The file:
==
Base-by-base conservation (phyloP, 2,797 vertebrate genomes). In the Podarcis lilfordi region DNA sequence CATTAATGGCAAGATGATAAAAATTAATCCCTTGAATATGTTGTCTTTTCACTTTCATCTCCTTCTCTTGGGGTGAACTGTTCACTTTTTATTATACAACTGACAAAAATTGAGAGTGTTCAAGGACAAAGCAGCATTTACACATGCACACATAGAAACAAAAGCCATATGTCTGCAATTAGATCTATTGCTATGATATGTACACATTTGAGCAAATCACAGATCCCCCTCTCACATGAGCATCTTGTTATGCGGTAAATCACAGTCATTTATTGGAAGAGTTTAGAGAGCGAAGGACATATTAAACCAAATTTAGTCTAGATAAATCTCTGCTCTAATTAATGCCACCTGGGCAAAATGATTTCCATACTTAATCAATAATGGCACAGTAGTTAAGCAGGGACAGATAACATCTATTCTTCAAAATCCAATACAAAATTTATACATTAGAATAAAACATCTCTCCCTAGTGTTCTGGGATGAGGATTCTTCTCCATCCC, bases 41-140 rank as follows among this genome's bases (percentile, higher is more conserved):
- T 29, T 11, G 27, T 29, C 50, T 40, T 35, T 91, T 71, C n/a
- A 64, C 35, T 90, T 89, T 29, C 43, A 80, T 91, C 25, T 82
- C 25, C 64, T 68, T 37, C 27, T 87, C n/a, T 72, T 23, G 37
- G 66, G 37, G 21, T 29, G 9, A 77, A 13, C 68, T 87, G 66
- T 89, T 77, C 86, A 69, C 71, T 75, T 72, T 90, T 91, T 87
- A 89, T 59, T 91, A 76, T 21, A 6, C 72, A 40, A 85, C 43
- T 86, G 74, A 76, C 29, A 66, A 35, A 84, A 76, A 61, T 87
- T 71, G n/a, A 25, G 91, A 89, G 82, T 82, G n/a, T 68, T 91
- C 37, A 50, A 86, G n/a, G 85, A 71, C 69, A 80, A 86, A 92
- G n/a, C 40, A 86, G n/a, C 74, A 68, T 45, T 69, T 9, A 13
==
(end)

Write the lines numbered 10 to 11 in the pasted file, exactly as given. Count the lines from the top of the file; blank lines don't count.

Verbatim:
- C 37, A 50, A 86, G n/a, G 85, A 71, C 69, A 80, A 86, A 92
- G n/a, C 40, A 86, G n/a, C 74, A 68, T 45, T 69, T 9, A 13